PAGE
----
Economic efficiency versus energy efficiency

A recent industry conference featured CEOs of several electronic OEMs discussing business conditions. Surprisingly, most of these gentlemen said their level of activity in 2009 wasn't what you'd call off-the-cliff bad. In fact, a few of them claimed the year had finished on a strong note.

But one quip in particular got chuckles from the crowd: “The only ones who had a really disappointing 2009 were those who were waiting for government stimulus funds to get their businesses moving.”

There's some truth in this wisecrack. Promises made about both state and federal stimulus funds have been either broken or sabotaged. The poster child for broken promises on the federal level were stimulus funds targeting renewable energy. They were built into carbon cap-and-trade legislation that was never signed into law. As it became clear that cap-and-trade was going nowhere, renewable energy provisions slowly got added back into other bills winding their way through the law-making process, but only in pieces and parts.

Funding from individual states has had similar hurdles. The problem there is one of state governments' grabbing funds targeting energy issues and using them to plug budget shortfalls. That is the case with New Jersey, where the governor wants to direct $20 million of clean energy money, on top of the $286 million in such funds already whisked away for the 2010 budget.

New Jersey isn't an exception. In Connecticut, revenues from surcharges on electric and gas bills have been yanked from the state's energy efficiency and clean energy funds. And last year, Illinois took $1 million from its energy efficiency trust fund and another $2 million from its alternate fuels fund.

The uncertainty makes it hard for companies to plan ahead and tap government funding. And even when energy efficiency legislation gets funded, its effects aren't all positive. At least according to economists from the University of Delaware who analyzed “clunkernomics,” the practice of giving rebates for retiring old cars and appliances. They figured that the Cash for Clunkers program yielded net societal losses averaging more than $1,000 per clunker traded in. That figure even included the benefits to the environment from replacing gas guzzlers with cleaner burning, fuel-efficient cars. The program consumed $3 billion to get about 700,000 clunkers off the road, bringing the total net loss to $825 million.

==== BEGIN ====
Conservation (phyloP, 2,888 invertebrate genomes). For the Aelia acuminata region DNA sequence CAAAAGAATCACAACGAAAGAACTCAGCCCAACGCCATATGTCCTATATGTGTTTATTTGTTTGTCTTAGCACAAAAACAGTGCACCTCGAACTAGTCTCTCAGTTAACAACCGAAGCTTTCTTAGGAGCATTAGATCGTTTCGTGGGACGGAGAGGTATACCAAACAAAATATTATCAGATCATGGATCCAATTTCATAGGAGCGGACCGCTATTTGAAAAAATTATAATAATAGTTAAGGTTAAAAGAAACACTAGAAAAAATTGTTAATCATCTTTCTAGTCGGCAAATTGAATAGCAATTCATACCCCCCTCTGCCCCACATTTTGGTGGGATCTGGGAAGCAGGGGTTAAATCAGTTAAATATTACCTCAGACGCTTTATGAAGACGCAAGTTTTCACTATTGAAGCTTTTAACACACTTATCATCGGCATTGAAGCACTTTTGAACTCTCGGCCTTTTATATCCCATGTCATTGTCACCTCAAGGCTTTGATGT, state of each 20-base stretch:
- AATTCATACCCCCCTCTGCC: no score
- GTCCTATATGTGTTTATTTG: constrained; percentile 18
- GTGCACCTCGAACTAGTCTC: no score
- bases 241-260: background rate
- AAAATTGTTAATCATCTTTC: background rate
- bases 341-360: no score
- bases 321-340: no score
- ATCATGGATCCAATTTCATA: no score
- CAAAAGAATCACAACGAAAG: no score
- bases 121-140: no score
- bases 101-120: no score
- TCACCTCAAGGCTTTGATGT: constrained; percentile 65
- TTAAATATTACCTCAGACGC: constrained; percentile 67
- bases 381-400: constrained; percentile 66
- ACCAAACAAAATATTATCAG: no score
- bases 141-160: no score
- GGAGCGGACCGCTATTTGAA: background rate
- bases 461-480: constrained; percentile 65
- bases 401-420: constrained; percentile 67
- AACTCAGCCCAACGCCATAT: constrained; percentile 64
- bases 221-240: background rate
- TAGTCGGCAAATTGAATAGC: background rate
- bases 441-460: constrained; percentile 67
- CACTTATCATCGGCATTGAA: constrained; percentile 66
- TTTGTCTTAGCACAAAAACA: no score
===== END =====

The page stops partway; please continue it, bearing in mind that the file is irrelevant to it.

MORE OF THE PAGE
Of course, one justification for clunkernomics is to create jobs. But even on that score, it makes no sense, say the economists. When all was said and done, the value of resources used exceeded the value of resources created. Better, they say, to choose projects that employ workers but also are net positives for the economy.

The cash-for-appliances program now in force fares no better in this kind of analysis. The researchers looked at refrigerators specifically and figured the net loss to society was $6 per refrigerator, even counting $9 per unit in environmental benefits.

One other insight from the study: Rebates smack of markets run by politicians and political influence rather than by consumers and their preferences. We might add that measures promoting energy efficiency at the expense of economic efficiency and growth do no one any favors.

World's Smartest Design Engineer Update

Congratulations to Mathew Rosauer from SKF (aka Automation Boy) on being the World's Smartest Design Engineer of March 2010. His skills at answering increasingly difficult level questions in eight different categories won him these bragging rights for the month along with a $250 Amazon Gift Card. If you haven't registered yet, don't delay. You still have time to enter for a chance at this month's prize of a $250 Best Buy Gift Card. Challenge a coworker to a game at lunch, test your knowledge, have some fun and see who's smarter!

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